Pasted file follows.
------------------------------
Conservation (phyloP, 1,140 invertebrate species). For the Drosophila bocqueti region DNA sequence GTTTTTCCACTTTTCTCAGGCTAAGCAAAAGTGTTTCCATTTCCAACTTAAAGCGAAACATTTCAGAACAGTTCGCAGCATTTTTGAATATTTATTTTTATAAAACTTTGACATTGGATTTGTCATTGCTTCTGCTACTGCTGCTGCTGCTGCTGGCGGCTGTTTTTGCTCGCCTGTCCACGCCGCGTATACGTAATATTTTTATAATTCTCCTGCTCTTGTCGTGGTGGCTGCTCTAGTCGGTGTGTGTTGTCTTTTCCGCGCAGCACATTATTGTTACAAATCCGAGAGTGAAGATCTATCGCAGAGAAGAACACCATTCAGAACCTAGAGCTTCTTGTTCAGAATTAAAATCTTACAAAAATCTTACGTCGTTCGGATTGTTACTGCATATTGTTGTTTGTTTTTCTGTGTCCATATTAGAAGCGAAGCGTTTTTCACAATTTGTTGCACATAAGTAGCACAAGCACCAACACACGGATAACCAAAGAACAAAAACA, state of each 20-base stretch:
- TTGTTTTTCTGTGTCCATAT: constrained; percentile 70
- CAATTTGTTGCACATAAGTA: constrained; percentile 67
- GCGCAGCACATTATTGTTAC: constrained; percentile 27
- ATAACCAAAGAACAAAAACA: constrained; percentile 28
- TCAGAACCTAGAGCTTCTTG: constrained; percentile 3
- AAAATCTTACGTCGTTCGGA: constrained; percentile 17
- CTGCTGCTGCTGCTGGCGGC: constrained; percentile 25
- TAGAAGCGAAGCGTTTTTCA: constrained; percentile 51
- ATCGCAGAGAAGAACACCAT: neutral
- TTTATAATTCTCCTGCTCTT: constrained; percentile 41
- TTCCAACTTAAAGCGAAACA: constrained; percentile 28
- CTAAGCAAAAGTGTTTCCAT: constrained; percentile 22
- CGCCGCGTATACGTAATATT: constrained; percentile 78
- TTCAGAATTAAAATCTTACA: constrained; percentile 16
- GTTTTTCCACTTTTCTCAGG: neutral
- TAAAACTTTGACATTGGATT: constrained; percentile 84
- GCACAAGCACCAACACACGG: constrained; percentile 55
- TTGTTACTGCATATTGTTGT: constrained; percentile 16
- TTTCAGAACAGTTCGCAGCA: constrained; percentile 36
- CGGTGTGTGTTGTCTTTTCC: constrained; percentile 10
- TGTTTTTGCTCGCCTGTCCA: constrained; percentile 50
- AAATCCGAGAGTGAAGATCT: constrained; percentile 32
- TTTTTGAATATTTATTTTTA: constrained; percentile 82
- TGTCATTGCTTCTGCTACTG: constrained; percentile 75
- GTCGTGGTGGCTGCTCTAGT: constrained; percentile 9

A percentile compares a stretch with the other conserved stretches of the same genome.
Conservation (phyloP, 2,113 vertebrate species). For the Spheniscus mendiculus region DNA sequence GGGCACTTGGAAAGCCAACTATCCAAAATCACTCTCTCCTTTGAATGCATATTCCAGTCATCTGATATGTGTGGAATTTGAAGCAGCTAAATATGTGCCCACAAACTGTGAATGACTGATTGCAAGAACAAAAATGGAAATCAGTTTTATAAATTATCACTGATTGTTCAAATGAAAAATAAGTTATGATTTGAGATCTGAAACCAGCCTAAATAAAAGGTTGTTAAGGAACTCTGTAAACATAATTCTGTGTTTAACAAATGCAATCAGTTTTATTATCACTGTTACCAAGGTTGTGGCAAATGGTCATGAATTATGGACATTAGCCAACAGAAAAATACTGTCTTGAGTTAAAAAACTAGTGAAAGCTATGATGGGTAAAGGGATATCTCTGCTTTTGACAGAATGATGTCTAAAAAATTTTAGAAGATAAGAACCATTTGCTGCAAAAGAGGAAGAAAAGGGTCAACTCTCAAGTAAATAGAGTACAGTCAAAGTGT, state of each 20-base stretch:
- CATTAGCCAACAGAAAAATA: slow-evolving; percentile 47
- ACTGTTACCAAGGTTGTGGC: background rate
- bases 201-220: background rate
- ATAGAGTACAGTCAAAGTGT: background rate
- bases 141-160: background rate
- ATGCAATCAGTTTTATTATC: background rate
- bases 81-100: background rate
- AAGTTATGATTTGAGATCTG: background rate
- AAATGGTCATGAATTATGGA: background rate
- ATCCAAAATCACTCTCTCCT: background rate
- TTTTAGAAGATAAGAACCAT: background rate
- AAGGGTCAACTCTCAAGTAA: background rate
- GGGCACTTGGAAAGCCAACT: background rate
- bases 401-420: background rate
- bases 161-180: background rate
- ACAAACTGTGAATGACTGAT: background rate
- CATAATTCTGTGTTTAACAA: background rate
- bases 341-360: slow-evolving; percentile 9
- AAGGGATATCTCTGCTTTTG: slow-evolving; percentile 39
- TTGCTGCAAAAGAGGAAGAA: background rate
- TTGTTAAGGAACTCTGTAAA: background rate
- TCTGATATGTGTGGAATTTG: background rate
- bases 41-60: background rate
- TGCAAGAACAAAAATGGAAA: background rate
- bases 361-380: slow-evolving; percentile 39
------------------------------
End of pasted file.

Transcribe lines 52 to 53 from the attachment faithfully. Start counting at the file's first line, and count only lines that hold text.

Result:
- TGCAAGAACAAAAATGGAAA: background rate
- bases 361-380: slow-evolving; percentile 39